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Senators offer bill to limit heavy truck speeds to 65 mph
California owner-operators will be exempt from enforcement of AB5 law pending a January 13 hearing. (The Trucker file photo)

SACRAMENTO — Owner-operators and the carriers who contract with them received a reprieve late on December 31 when U.S. District Court Judge Robert Benitez issued a temporary restraining order preventing California from enforcing the state’s Assembly Bill 5 (AB5) law in respect to motor carriers.  The law had been scheduled to go into effect just hours after the order was issued.

AB5, intended to protect employers from classifying employees as independent contractors for the employers’ benefit, was challenged by the California Trucking Association (CTA) in a November lawsuit in which the association claimed 70,000 owner-operators in the trucking industry would be adversely impacted should the law be enforced. Specifically, the lawsuit claimed the state law directly conflicted with the FMCSA, the Federal Aviation Administration Authorization Act of 1994 and the supremacy and commerce clauses of the U.S. Constitution.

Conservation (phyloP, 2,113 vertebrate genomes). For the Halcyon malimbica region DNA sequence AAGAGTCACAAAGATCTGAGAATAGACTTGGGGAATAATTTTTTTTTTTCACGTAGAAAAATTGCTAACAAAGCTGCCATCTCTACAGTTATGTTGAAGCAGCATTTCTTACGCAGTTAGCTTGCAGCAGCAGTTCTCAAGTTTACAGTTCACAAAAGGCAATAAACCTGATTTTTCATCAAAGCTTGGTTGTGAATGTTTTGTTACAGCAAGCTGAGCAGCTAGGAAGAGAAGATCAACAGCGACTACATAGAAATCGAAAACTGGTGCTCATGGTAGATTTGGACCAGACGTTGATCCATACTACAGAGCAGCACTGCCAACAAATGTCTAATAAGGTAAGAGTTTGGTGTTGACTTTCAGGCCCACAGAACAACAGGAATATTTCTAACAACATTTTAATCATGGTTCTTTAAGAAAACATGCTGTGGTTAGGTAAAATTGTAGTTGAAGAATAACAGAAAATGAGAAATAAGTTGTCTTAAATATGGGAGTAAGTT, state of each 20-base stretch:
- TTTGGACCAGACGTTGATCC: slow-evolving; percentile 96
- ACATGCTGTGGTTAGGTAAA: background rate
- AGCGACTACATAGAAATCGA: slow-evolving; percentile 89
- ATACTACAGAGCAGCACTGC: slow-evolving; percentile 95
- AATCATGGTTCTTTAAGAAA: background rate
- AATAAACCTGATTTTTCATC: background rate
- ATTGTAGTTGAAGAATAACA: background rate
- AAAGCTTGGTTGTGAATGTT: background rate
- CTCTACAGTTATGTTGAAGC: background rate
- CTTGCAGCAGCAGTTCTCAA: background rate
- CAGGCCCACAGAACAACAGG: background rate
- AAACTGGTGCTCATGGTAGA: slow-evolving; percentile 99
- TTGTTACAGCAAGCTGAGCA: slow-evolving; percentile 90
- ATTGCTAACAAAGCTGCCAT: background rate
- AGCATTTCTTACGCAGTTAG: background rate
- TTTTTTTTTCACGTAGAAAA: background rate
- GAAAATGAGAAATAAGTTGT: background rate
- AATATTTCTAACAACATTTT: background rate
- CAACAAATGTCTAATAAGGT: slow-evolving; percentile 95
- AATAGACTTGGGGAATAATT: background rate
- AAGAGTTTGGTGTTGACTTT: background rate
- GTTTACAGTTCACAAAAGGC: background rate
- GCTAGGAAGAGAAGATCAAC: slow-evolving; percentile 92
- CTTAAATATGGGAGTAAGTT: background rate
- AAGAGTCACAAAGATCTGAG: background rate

AB5 included provisions for an “ABC test” to determine whether an individual would be classified as an independent contractor or an employee of a company. The “B” test prohibited companies from using independent contractors unless the worker performed work “outside the usual course of the hiring entity’s business.” In other words, AB5 would prohibit a trucking company that employs drivers from contracting with independent owner-operators as contracted individuals would perform the same type of work as the company’s regular employees.

On December 24, CTA filed for the temporary restraining order, intended to prevent California from enforcing AB5 as related to motor carriers operating in the state. The original lawsuit is scheduled for a hearing on January 13.